Two novels explore the impact sudden death has on loved ones left behind, particularly the wives. Despite the weighty premise, both authors offer portraits of realistic women dealing with grief, coping with untenable situations and finding the courage to begin again.
Georgia Silver-Waltz’s life is turned upside down following her husband’s sudden death. The Widow Waltz by Sally Koslow explores the grief, betrayal, hope and renewal experienced by the newly widowed Georgia and her daughters, Cola and Luey. Georgia and Ben’s marriage was perfect. They lived in a lux apartment in Manhattan and enjoyed a vacation home in the Hamptons. Georgia was happy. And then Ben was gone. And with him went the money. Georgia takes charge of her life, finds a job, starts selling everything, and slowly steps into the dating pool. Cola and Luey are both forced to grow up as each deal with life-changing decisions. Koslow beautifully writes of a changing family dynamic and three women made stronger and brought closer despite their loss.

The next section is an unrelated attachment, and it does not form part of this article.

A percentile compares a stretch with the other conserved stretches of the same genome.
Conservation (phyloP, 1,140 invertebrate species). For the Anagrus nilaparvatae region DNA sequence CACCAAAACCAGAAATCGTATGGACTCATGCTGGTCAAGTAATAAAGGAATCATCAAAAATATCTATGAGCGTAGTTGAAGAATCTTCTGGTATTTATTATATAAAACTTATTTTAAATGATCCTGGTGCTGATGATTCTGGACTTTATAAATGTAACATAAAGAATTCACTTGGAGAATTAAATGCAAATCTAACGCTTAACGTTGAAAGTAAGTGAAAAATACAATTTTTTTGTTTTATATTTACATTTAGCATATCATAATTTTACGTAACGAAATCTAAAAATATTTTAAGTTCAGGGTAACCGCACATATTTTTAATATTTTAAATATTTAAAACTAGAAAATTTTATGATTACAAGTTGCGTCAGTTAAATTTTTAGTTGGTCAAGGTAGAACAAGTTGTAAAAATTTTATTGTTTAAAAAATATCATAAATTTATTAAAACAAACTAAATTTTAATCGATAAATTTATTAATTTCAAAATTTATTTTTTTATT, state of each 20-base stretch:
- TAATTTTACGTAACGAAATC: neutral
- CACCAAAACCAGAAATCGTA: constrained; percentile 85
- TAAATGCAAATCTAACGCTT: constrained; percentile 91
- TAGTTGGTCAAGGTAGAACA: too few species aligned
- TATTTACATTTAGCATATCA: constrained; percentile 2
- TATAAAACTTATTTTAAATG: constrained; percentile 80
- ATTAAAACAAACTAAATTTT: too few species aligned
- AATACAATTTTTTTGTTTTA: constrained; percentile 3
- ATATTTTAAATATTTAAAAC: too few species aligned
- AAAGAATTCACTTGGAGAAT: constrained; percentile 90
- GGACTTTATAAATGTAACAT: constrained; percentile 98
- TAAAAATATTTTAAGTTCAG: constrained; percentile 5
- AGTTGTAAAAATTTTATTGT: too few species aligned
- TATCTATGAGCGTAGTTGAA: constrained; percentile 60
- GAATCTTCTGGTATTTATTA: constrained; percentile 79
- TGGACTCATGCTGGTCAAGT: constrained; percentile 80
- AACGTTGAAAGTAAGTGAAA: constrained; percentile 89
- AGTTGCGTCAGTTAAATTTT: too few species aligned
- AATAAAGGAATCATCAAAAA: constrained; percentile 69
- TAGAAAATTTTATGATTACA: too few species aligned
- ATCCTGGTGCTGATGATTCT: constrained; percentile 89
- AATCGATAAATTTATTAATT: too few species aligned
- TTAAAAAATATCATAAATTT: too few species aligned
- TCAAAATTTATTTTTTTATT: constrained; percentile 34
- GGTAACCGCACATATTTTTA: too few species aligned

“It occurs to me that you and your two children have been living with your mother for two whole years, and I’m writing to see if you’d like to be rescued.” Upon receipt of that letter, Libby Moran leaps at the opportunity to turn her life around in The Lost Husband by Katherine Center. The past two years were spent working a dead-end job and living with her narcissistic mother. The move to Aunt Jean’s goat farm means a job, a change of scenery and perhaps a taste of bliss for Libby and her children. Life on Aunt Jean’s goat farm means hard work, but it’s also peaceful and the handsome farm manager is a nice diversion. As Libby slowly sheds her mantle of grief, she realizes that she has created a happy home for her family. This is a heartwarming story of love, family and forgiveness in a country setting complete with quirky small-town characters.